I’ll send the client different designs through Photoshop, which has some really good filters for adjusting a drawing to make it black and white. I try to pick images without contrast to create that illusion a little bit better too. All it is, is just drawing white. I’ll give options to the client, and then I set up a projector to display the image on the wall so people can determine the positioning and they know what they’re getting.
What special tools and tricks do you need to do this well in any given space?
The projector is important. Painters have always used lenses and technology. There’s a whole documentary on Johannes Vermeer, Penn & Teller’s Tim’s Vermeer, that shows he probably used a camera obscura for projecting back in the 17th century. [In the film, inventor Tim Jenison replicates a Vermeer painting using a similar technique.] When he finishes the replica, it’s really meticulous and really well done but there’s no life to it. I think that’s important when drawing in chalk — when to stop, how to put energy and life into it too. I think that’s true with painting and art in general.
What other art are you doing besides chalk?
I just moved to Philadelphia so the idea I came up with was to take canvas and do plein air [the act of painting outdoors], go out into the public and to parks and paint, and give out business cards. It’s a good way to get to know and really experience the city. Moving to a new city and not knowing anyone, I need that interaction and to get out of the house and do this work. I recently took a painting back to the North Dakota Museum of Art for their art auction, so I’m also doing stuff like that.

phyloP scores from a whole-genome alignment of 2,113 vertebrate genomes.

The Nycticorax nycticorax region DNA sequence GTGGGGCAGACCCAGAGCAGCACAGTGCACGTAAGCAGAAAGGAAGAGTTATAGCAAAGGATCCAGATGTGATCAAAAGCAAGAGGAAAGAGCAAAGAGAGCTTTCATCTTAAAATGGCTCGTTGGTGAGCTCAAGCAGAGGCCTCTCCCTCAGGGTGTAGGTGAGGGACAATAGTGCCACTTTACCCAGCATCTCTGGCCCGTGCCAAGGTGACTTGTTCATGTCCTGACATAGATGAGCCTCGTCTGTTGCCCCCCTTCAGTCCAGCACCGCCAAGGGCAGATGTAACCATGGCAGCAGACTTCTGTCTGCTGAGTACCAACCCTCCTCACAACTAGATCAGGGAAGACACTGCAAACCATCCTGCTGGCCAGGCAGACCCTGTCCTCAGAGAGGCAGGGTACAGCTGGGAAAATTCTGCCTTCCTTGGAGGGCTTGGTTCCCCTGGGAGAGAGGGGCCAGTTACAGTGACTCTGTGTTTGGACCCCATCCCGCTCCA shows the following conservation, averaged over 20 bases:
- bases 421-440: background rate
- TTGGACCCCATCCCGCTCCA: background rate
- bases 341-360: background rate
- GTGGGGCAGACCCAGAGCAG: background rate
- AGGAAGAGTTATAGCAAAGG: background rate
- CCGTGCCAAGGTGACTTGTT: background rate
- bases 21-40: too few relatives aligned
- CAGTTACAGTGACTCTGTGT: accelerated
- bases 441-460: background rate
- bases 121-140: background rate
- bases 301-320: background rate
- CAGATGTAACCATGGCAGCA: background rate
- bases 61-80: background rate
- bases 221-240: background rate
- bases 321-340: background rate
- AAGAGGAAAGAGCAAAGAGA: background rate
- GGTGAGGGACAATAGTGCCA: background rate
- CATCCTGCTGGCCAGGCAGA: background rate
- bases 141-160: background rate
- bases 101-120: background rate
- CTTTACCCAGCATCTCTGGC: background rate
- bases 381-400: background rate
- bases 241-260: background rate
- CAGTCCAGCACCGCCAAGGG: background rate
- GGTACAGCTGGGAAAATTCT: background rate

Which artists inspire you?
Recently I really like David Hockney. He does plein air painting. He’s hot right now, but he also sort of rallies against Photoshop, how Photoshop makes everything look the same. I use Photoshop, I don’t have any issue with it, but if everything looks that way it does become sort of boring. I really like Jeanne-Claude and Christo too — I was in New York when they put up The Gates, [orange vinyl gates installed across Central Park in 2005]. For me, The Gates was a special experience. It transcends gallery and it was all about people interacting. I really like interactive work that involves people, for the most part. Being in the studio is all right, but I think it’s hard to sometimes engage people from the high end — who are really educated in culture — to the lower end. When you’re painting in the park, there’s something in people where they like to talk to somebody drawing, or you see somebody painting and they’re like, “Oh, I’ll talk to this person.”
In addition to the new Boston murals, Opstad recently added President Barack Obama to GA’s NYC headquarters (pictured at top). At GA, we believe that everyone should have access to world-class computer science education. That’s why we work with and support policymakers like Obama and others who have expressed an unwavering commitment to creating opportunities in tech. See a time-lapse video of Opstad’s work below, shared in conjunction with our fundraising initiative for Black Girls CODE, a nonprofit organization whose mission is to provide young and preteen girls of color access to STEM education.